Florida Constitutional Law Outline
• Homestead: The Florida Constitution (F.C.) protects homestead property from levy by creditors of the owner. It also restrains voluntary conveyances of the property away from the spouse and devise of the property away from the spouse of minor child. Natural persons may
claim homestead. The homestead must be established before the levy of the judgment creditor. Homestead subject to forced sales for property taxes, mortgages on the property, and mechanic liens arising from improvements to property. Homestead inures to the benefit
of the surviving spouse and minor children. Homestead is 1/2 acre of contiguous land including a residence within a municipality. Outside of a municipality may claim up to 160 contiguous acres If homestead is sold, the proceeds are considered to retain homestead exemption provided owner has good faith intent to reinvest the proceeds in another
homestead within a reasonable time.
• Abandonment: If homestead is abandoned, the protection may be forfeited.
• Restraint on Devise: The F.C. restrains devise of solely owned homestead property if there are minor children. Devise fails and intestate succession applied: life estate to spouse, remainder to children. If there is a surviving spouse, the homestead must be devised to the spouse. Otherwise, devise fails, and spouse receives life estate remainder to lineal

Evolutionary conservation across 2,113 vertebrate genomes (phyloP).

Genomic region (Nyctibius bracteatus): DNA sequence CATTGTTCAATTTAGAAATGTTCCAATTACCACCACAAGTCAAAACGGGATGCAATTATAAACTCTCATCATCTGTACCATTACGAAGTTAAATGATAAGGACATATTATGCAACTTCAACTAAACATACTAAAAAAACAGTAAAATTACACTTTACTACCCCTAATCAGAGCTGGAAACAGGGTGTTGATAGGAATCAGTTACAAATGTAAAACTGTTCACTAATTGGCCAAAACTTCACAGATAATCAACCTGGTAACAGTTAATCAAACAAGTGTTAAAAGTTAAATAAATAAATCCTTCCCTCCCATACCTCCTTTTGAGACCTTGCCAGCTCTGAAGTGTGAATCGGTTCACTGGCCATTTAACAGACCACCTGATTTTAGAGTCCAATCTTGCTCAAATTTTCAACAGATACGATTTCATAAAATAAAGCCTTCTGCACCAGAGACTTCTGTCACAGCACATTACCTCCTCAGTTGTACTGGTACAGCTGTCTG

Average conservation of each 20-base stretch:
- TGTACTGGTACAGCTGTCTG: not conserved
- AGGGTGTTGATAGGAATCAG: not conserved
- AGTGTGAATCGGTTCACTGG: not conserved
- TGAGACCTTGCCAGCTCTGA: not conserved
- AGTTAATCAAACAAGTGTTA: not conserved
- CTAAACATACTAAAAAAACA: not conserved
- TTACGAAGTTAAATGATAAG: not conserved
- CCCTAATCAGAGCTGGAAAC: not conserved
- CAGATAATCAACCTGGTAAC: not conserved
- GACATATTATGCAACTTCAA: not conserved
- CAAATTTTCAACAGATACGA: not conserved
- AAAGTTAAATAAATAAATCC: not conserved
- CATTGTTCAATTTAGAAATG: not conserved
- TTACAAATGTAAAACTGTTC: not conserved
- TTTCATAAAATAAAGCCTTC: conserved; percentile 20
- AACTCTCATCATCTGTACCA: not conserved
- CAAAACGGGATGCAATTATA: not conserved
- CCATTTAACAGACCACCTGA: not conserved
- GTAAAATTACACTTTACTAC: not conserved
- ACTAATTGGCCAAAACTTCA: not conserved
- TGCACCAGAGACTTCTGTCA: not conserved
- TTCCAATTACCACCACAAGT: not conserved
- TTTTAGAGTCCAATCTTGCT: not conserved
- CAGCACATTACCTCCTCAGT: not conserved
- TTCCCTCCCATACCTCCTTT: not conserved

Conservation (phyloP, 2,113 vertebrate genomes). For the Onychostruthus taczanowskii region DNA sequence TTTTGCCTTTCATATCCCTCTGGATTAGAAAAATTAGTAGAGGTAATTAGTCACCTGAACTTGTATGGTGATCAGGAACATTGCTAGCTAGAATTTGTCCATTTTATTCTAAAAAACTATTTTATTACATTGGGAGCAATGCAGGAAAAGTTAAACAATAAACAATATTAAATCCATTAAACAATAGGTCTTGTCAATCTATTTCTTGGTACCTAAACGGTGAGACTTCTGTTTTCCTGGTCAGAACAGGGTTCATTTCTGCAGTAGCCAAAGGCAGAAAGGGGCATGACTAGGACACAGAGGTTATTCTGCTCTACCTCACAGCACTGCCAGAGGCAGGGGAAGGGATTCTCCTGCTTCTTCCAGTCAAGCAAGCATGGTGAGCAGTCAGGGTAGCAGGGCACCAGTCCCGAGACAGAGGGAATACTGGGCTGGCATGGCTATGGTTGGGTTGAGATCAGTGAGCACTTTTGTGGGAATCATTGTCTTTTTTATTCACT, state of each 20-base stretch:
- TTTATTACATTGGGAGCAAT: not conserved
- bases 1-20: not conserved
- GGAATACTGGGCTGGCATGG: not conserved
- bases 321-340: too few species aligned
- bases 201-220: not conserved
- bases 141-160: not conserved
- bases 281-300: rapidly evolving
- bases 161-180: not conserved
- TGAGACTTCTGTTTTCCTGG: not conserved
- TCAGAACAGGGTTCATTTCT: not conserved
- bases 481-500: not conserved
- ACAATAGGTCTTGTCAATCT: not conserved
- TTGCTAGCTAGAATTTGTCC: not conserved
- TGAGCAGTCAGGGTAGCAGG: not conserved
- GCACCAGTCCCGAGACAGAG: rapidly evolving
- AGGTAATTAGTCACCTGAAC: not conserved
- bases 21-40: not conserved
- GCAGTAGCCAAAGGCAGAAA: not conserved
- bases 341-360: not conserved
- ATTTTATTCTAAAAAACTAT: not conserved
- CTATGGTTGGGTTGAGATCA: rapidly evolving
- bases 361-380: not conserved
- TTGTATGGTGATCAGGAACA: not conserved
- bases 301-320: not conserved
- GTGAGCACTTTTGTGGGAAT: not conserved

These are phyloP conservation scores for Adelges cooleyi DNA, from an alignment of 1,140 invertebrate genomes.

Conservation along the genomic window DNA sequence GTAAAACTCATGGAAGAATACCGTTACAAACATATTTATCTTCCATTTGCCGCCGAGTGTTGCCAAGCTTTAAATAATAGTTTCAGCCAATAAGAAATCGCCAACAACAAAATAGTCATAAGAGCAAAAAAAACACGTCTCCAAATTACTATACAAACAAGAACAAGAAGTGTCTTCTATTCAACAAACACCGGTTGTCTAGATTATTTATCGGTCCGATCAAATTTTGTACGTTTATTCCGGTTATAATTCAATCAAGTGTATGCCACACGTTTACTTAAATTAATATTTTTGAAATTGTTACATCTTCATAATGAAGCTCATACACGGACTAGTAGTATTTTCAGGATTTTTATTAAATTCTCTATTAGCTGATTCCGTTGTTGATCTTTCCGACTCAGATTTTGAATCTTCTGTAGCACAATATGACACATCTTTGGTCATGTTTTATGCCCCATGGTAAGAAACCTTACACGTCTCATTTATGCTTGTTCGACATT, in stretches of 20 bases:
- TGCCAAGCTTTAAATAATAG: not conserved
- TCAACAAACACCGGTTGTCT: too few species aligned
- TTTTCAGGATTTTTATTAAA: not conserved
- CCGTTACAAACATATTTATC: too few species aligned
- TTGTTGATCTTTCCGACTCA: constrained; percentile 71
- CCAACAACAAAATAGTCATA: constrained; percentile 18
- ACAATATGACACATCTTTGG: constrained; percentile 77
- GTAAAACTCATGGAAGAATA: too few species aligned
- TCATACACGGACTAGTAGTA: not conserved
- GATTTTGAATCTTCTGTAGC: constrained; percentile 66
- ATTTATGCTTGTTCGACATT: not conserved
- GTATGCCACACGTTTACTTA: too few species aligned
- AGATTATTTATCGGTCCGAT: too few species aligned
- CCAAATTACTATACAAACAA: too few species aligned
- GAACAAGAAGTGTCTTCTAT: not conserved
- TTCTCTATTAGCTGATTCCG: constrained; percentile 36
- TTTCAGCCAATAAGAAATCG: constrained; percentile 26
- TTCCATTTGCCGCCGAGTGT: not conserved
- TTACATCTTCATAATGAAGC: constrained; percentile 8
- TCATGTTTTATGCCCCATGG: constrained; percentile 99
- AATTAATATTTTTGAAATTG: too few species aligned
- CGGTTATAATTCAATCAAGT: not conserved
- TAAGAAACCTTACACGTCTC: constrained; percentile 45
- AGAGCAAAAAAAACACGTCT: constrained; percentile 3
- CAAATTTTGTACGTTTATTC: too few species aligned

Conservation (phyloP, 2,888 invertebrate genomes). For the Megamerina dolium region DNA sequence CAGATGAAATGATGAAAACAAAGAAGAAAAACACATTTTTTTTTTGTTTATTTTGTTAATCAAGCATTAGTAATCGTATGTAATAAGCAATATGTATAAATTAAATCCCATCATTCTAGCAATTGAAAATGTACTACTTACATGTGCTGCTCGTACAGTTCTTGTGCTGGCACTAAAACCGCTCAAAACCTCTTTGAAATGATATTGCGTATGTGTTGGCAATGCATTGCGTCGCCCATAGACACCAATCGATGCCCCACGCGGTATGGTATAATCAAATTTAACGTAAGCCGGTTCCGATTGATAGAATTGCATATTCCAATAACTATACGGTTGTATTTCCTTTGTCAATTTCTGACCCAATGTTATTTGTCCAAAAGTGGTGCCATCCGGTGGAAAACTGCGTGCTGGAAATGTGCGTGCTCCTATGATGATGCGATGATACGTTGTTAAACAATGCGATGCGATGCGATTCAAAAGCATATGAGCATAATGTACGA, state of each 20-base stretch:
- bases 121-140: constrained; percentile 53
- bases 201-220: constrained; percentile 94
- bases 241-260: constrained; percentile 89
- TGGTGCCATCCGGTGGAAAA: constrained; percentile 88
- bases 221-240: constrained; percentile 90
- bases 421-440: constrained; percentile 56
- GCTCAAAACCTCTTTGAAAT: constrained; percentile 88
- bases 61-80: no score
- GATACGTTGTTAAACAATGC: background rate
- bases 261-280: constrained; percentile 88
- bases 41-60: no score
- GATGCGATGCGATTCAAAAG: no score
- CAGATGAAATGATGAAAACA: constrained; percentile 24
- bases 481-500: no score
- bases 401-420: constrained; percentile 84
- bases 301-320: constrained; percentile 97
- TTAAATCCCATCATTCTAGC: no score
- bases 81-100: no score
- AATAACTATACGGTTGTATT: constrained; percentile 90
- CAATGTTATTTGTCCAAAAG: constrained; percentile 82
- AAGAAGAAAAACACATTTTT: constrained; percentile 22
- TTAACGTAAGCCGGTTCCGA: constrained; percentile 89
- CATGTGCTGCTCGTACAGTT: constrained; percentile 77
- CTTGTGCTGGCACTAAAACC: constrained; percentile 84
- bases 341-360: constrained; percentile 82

descendants. Spouse can waive homestead tights by an Ante-nuptial Agreement.
• Unconstitutional Statutes: FL Const. requires that statutes cannot be vague or over-broad, and they should be reasonably related to public purpose. Procedural requirement are that the statute must be limited to single subject, must have adequate title, must be set out, and must
have enacting clause. Bills of Attainder, Ex Post Facto laws, and laws impairing the obligation of contract are unconstitutional.
• General Laws: Apply uniformly throughout the state. Special laws refer to specific persons, places, or things. For enactment of a special law, notice of intention to seek its enactment must be published in a local newspaper or there must be approval by referendum vote of the electors.
• Access to Courts: The F.C. provides that the courts are open to every person for redress to injury. If the legislature abolishes a cause of action, a reasonable alternative must be provided unless the legislature can show a compelling public necessity or no alternative method can be established.
• Separation of Powers: Encroachment occurs when one branch of government usurps the function of another branch. For example, when the Legislature passes statutes which change judicial procedural rules. Unauthorized delegation of legislative power occurs when the
legislature delegates the power to make law or fundamental policy decisions. For example, when congress gave the president the line item veto.
• Equal Protection Clause is similar to the federal laws. The strict scrutiny test is applied to laws affecting fundamental rights and protected classes. Strict scrutiny requires the state to show a compelling state interest. The rational relationship test requires that the plaintiff show that the law is not rationally related to a legitimate state purpose.
• Due Process: Procedural due process requires the state to act fairly when the government is depriving a person of property or liberty. Examples notice, fair trial, etc. Substantive due process concerns fundamental rights. The state must pass the strict scrutiny test to interfere